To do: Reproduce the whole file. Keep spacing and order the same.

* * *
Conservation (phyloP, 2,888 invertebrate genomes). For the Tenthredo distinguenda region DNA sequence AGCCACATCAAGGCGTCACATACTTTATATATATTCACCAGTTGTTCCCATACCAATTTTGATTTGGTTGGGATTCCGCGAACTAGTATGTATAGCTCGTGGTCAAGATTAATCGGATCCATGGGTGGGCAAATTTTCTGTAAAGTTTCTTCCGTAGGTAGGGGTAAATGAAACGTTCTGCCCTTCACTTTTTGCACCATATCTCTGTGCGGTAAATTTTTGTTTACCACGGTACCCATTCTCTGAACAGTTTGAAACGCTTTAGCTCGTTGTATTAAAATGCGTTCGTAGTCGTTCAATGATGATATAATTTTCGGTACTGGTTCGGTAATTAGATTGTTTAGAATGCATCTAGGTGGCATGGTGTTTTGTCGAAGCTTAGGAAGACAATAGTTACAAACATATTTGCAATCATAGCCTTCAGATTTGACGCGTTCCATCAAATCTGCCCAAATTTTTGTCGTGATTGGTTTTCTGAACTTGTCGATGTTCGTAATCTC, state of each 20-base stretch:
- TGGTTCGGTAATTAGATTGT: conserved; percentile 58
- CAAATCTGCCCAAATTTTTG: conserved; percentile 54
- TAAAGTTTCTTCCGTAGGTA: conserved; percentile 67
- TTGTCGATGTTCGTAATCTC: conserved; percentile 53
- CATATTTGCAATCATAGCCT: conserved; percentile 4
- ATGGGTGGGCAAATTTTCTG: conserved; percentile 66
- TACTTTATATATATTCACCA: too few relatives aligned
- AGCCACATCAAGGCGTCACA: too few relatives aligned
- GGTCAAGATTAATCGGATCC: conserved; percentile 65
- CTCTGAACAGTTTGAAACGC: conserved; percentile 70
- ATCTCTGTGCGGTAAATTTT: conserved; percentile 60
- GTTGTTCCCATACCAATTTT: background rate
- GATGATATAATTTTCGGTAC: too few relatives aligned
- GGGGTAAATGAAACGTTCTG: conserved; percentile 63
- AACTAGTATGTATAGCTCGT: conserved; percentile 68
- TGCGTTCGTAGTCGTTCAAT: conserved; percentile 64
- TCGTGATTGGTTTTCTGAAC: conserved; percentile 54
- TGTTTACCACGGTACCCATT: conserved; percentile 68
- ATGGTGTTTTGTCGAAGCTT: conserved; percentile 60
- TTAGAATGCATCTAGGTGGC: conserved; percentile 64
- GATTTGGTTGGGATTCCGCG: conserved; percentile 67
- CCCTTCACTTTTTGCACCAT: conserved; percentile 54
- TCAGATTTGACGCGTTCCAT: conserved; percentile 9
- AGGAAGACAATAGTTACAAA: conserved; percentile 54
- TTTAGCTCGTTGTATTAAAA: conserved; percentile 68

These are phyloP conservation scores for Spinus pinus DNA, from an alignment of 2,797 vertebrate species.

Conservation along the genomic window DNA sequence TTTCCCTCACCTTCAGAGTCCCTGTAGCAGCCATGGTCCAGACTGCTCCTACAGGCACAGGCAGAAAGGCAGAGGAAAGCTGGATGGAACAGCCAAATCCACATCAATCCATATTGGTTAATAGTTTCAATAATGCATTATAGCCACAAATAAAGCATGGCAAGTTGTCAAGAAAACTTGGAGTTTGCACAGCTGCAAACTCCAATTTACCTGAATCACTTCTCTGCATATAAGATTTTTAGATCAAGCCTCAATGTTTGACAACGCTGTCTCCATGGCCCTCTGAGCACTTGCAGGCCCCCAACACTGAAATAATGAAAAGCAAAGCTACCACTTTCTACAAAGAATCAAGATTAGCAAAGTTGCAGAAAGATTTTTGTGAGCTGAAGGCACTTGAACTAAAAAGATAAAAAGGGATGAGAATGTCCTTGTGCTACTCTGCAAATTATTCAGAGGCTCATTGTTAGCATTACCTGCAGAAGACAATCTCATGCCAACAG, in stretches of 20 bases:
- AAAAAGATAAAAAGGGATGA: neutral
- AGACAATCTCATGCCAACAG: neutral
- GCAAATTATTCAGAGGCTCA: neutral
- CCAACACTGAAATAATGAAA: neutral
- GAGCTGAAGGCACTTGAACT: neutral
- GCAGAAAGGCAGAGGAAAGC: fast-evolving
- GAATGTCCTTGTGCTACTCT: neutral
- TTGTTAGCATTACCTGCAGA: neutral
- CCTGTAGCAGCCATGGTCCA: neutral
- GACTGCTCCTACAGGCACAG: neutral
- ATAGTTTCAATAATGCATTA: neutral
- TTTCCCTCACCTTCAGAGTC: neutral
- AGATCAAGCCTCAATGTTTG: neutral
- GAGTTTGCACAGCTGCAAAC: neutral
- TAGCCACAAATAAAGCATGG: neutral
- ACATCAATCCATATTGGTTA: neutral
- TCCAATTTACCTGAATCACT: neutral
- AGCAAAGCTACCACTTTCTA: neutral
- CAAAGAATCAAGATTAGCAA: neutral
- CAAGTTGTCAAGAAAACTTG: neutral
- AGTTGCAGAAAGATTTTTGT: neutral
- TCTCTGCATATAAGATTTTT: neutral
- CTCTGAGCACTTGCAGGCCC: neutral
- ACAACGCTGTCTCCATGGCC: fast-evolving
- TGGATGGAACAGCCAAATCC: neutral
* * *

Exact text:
Conservation (phyloP, 2,888 invertebrate genomes). For the Tenthredo distinguenda region DNA sequence AGCCACATCAAGGCGTCACATACTTTATATATATTCACCAGTTGTTCCCATACCAATTTTGATTTGGTTGGGATTCCGCGAACTAGTATGTATAGCTCGTGGTCAAGATTAATCGGATCCATGGGTGGGCAAATTTTCTGTAAAGTTTCTTCCGTAGGTAGGGGTAAATGAAACGTTCTGCCCTTCACTTTTTGCACCATATCTCTGTGCGGTAAATTTTTGTTTACCACGGTACCCATTCTCTGAACAGTTTGAAACGCTTTAGCTCGTTGTATTAAAATGCGTTCGTAGTCGTTCAATGATGATATAATTTTCGGTACTGGTTCGGTAATTAGATTGTTTAGAATGCATCTAGGTGGCATGGTGTTTTGTCGAAGCTTAGGAAGACAATAGTTACAAACATATTTGCAATCATAGCCTTCAGATTTGACGCGTTCCATCAAATCTGCCCAAATTTTTGTCGTGATTGGTTTTCTGAACTTGTCGATGTTCGTAATCTC, state of each 20-base stretch:
- TGGTTCGGTAATTAGATTGT: conserved; percentile 58
- CAAATCTGCCCAAATTTTTG: conserved; percentile 54
- TAAAGTTTCTTCCGTAGGTA: conserved; percentile 67
- TTGTCGATGTTCGTAATCTC: conserved; percentile 53
- CATATTTGCAATCATAGCCT: conserved; percentile 4
- ATGGGTGGGCAAATTTTCTG: conserved; percentile 66
- TACTTTATATATATTCACCA: too few relatives aligned
- AGCCACATCAAGGCGTCACA: too few relatives aligned
- GGTCAAGATTAATCGGATCC: conserved; percentile 65
- CTCTGAACAGTTTGAAACGC: conserved; percentile 70
- ATCTCTGTGCGGTAAATTTT: conserved; percentile 60
- GTTGTTCCCATACCAATTTT: background rate
- GATGATATAATTTTCGGTAC: too few relatives aligned
- GGGGTAAATGAAACGTTCTG: conserved; percentile 63
- AACTAGTATGTATAGCTCGT: conserved; percentile 68
- TGCGTTCGTAGTCGTTCAAT: conserved; percentile 64
- TCGTGATTGGTTTTCTGAAC: conserved; percentile 54
- TGTTTACCACGGTACCCATT: conserved; percentile 68
- ATGGTGTTTTGTCGAAGCTT: conserved; percentile 60
- TTAGAATGCATCTAGGTGGC: conserved; percentile 64
- GATTTGGTTGGGATTCCGCG: conserved; percentile 67
- CCCTTCACTTTTTGCACCAT: conserved; percentile 54
- TCAGATTTGACGCGTTCCAT: conserved; percentile 9
- AGGAAGACAATAGTTACAAA: conserved; percentile 54
- TTTAGCTCGTTGTATTAAAA: conserved; percentile 68

These are phyloP conservation scores for Spinus pinus DNA, from an alignment of 2,797 vertebrate species.

Conservation along the genomic window DNA sequence TTTCCCTCACCTTCAGAGTCCCTGTAGCAGCCATGGTCCAGACTGCTCCTACAGGCACAGGCAGAAAGGCAGAGGAAAGCTGGATGGAACAGCCAAATCCACATCAATCCATATTGGTTAATAGTTTCAATAATGCATTATAGCCACAAATAAAGCATGGCAAGTTGTCAAGAAAACTTGGAGTTTGCACAGCTGCAAACTCCAATTTACCTGAATCACTTCTCTGCATATAAGATTTTTAGATCAAGCCTCAATGTTTGACAACGCTGTCTCCATGGCCCTCTGAGCACTTGCAGGCCCCCAACACTGAAATAATGAAAAGCAAAGCTACCACTTTCTACAAAGAATCAAGATTAGCAAAGTTGCAGAAAGATTTTTGTGAGCTGAAGGCACTTGAACTAAAAAGATAAAAAGGGATGAGAATGTCCTTGTGCTACTCTGCAAATTATTCAGAGGCTCATTGTTAGCATTACCTGCAGAAGACAATCTCATGCCAACAG, in stretches of 20 bases:
- AAAAAGATAAAAAGGGATGA: neutral
- AGACAATCTCATGCCAACAG: neutral
- GCAAATTATTCAGAGGCTCA: neutral
- CCAACACTGAAATAATGAAA: neutral
- GAGCTGAAGGCACTTGAACT: neutral
- GCAGAAAGGCAGAGGAAAGC: fast-evolving
- GAATGTCCTTGTGCTACTCT: neutral
- TTGTTAGCATTACCTGCAGA: neutral
- CCTGTAGCAGCCATGGTCCA: neutral
- GACTGCTCCTACAGGCACAG: neutral
- ATAGTTTCAATAATGCATTA: neutral
- TTTCCCTCACCTTCAGAGTC: neutral
- AGATCAAGCCTCAATGTTTG: neutral
- GAGTTTGCACAGCTGCAAAC: neutral
- TAGCCACAAATAAAGCATGG: neutral
- ACATCAATCCATATTGGTTA: neutral
- TCCAATTTACCTGAATCACT: neutral
- AGCAAAGCTACCACTTTCTA: neutral
- CAAAGAATCAAGATTAGCAA: neutral
- CAAGTTGTCAAGAAAACTTG: neutral
- AGTTGCAGAAAGATTTTTGT: neutral
- TCTCTGCATATAAGATTTTT: neutral
- CTCTGAGCACTTGCAGGCCC: neutral
- ACAACGCTGTCTCCATGGCC: fast-evolving
- TGGATGGAACAGCCAAATCC: neutral